Dr. Seuss was an American writer and illustrator. His work includes several of the most popular children’s books of all time
Dr. Seuss short biography
Dr. Seuss was born Theodor Geisel in Springfield, Massachusetts on March 2, 1904.
At age 18, Geisel left home to attend Dartmouth College, where he became the editor in chief of its humor magazine, Jack-O-Lantern. When Geisel and his friends were caught drinking in his dorm room one night, in violation of Prohibition law, he was kicked off the magazine staff, but continued to contribute to it using the pseudonym “Seuss.”
After graduating from Dartmouth, Geisel attended Oxford University in England, with plans to eventually become a professor. While at Oxford, he met his future wife, Helen Palmer, whom he married in 1927. That same year, he dropped out of Oxford, and the couple moved back to the United States.
Upon returning to America, Geisel decided to pursue cartooning full-time, and his articles and illustrations were published in numerous magazines, including LIFE and Vanity Fair. A cartoon that he published in the July 1927 issue of The Saturday Evening Post, his first using the pen name “Seuss,” landed him a staff position at the New York weekly Judge. He then worked for Standard Oil in the advertising department, where he spent the next 15 years. His ad for Flit, a common insecticide, became nationally famous.
Around this time, Viking Press offered Geisel a contract to illustrate a children’s collection called Boners. The book sold poorly, but it gave him a break into children’s literature. Geisel’s first book, And to Think That I Saw It on Mulberry Street, was rejected 27 times before it was finally published by Vanguard Press in 1937.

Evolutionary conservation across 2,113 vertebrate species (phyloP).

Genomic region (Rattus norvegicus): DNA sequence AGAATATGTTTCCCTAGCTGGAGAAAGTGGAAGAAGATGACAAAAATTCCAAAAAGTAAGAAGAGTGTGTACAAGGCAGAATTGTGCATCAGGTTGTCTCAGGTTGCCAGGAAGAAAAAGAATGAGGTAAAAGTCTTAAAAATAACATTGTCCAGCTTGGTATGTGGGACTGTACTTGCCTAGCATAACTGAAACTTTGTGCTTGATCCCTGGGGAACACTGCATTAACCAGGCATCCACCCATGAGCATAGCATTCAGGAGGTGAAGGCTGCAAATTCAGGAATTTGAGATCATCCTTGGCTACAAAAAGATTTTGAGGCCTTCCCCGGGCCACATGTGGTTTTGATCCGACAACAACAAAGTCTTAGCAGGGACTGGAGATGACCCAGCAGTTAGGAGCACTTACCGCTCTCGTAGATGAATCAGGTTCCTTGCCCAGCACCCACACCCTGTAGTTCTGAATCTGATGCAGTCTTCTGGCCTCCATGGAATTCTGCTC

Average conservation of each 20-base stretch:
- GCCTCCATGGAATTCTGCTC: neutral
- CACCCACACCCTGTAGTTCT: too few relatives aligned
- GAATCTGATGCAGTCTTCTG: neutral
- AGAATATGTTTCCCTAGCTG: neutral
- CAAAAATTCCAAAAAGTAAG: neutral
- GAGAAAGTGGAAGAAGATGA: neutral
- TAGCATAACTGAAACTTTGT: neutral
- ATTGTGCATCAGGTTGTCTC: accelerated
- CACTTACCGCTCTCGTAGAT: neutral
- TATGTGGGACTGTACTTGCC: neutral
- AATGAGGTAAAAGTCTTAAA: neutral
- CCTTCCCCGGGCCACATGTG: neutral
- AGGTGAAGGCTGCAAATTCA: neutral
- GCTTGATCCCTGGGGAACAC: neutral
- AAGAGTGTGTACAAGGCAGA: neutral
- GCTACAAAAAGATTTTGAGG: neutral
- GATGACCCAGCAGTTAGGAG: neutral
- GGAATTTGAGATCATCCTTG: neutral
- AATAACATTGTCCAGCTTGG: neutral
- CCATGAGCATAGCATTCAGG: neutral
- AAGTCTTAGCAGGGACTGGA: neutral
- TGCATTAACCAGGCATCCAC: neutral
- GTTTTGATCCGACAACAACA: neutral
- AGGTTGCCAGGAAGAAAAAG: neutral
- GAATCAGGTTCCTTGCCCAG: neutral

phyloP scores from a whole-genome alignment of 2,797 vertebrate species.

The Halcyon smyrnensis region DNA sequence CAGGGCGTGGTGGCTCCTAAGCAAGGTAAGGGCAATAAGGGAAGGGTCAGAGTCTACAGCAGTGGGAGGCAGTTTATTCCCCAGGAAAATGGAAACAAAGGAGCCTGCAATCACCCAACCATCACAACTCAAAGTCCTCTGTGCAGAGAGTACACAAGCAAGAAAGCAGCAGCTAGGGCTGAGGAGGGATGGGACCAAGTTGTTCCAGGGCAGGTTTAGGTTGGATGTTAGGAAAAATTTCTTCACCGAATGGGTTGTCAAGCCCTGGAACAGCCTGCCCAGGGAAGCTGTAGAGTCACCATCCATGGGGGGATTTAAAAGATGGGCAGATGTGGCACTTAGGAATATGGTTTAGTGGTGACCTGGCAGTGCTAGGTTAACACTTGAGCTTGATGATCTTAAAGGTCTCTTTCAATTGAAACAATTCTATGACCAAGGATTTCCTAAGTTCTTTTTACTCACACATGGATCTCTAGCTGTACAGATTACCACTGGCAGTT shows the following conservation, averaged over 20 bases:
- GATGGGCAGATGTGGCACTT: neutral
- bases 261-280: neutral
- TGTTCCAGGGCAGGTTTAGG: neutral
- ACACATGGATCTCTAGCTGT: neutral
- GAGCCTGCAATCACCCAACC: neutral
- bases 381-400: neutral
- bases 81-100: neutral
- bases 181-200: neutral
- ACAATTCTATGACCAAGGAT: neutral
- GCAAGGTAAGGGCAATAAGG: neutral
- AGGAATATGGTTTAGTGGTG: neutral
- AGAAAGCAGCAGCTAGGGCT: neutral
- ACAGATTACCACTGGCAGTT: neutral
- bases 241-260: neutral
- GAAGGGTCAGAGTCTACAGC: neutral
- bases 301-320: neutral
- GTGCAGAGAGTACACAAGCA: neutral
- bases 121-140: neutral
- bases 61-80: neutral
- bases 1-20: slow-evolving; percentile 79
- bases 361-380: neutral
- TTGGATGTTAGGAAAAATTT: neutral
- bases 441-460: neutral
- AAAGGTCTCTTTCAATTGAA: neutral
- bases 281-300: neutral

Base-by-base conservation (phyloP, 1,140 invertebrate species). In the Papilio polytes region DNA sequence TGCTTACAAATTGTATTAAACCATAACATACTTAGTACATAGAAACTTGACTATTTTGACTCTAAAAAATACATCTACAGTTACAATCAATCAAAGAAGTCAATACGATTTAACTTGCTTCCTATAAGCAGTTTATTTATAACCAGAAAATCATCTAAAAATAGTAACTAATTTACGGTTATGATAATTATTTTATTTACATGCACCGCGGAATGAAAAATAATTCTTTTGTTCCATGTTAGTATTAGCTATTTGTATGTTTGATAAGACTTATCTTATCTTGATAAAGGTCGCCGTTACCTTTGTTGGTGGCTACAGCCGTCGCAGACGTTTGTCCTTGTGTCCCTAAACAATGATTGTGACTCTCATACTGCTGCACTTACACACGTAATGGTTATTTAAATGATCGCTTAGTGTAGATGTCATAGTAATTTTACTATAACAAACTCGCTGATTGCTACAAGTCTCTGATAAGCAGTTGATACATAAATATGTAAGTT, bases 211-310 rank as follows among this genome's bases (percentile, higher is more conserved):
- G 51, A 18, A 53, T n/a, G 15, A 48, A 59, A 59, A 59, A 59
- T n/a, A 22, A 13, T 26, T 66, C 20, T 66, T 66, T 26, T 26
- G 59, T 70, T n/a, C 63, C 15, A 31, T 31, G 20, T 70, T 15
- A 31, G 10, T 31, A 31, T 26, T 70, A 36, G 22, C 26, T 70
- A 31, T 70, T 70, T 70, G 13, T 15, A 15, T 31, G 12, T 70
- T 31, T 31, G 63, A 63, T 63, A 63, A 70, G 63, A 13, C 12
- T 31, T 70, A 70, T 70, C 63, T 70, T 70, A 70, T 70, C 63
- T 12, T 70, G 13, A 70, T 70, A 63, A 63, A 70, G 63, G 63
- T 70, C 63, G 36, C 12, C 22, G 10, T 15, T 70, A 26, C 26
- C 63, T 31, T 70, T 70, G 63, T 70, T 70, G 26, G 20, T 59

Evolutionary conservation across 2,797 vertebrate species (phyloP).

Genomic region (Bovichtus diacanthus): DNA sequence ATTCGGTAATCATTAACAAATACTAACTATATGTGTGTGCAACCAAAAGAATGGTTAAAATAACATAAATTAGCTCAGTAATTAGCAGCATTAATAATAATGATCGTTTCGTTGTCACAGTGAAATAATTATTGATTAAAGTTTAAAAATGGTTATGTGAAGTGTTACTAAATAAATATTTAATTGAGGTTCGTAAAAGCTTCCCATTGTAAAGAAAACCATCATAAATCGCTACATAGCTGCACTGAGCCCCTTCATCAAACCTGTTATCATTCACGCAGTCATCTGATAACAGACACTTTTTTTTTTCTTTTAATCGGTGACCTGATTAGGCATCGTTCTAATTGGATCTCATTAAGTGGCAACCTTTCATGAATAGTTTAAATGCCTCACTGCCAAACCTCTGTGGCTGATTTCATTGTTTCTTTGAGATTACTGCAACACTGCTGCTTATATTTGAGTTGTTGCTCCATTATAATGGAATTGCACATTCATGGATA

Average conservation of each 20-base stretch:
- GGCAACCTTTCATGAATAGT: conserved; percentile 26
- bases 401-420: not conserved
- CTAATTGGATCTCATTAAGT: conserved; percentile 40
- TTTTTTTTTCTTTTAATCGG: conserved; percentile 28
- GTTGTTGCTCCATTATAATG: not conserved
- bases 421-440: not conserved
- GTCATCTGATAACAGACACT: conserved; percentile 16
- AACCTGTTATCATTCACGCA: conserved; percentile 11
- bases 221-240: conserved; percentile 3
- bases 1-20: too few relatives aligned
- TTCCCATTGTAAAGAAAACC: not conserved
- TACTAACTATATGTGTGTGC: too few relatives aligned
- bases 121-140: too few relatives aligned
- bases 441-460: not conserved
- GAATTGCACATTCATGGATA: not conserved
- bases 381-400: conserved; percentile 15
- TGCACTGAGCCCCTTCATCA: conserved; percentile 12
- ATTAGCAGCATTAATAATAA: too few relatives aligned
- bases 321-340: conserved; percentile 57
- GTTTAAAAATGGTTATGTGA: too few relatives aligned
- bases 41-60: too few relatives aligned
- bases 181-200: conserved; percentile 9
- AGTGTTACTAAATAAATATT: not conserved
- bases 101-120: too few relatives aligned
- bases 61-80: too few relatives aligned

At the start of World War II, Geisel began contributing weekly political cartoons to the liberal publication PM Magazine. In 1942, too old for the World War II draft, Geisel served with Frank Capra’s Signal Corps, making animated training films and drawing propaganda posters for the Treasury Department and the War Production Board.
Following the war, Geisel and Helen purchased an old observation tower in La Jolla, California, where he would write for at least eight hours a day, taking breaks to tend his garden. He wrote and published several children’s books in the coming years, including If I Ran the Zoo and Horton Hears a Who!
A major turning point in Geisel’s career came when, in response to a 1954 LIFE magazine article that criticized children’s reading levels, Houghton Mifflin and Random House asked him to write a children’s primer using 220 vocabulary words. The resulting book, The Cat in the Hat, was published in 1957 and was described by one critic as a “tour de force.” The success of The Cat in the Hat cemented Geisel’s place in children’s literature.
Over the next several years, Geisel would write many more books, both in his new, simplified vocabulary style and using his older, more elaborate technique. His later credits include favorites such as Green Eggs and Ham and How the Grinch Stole Christmas. In 1966, with the help of eminent cartoonist Chuck Jones, The Grinch was adapted into an animated film.
Geisel died of oral cancer on September 24, 1991, at his home in La Jolla at the age of 87. His honors included two Academy awards, two Emmy awards, a Peabody award and the Pulitzer Prize.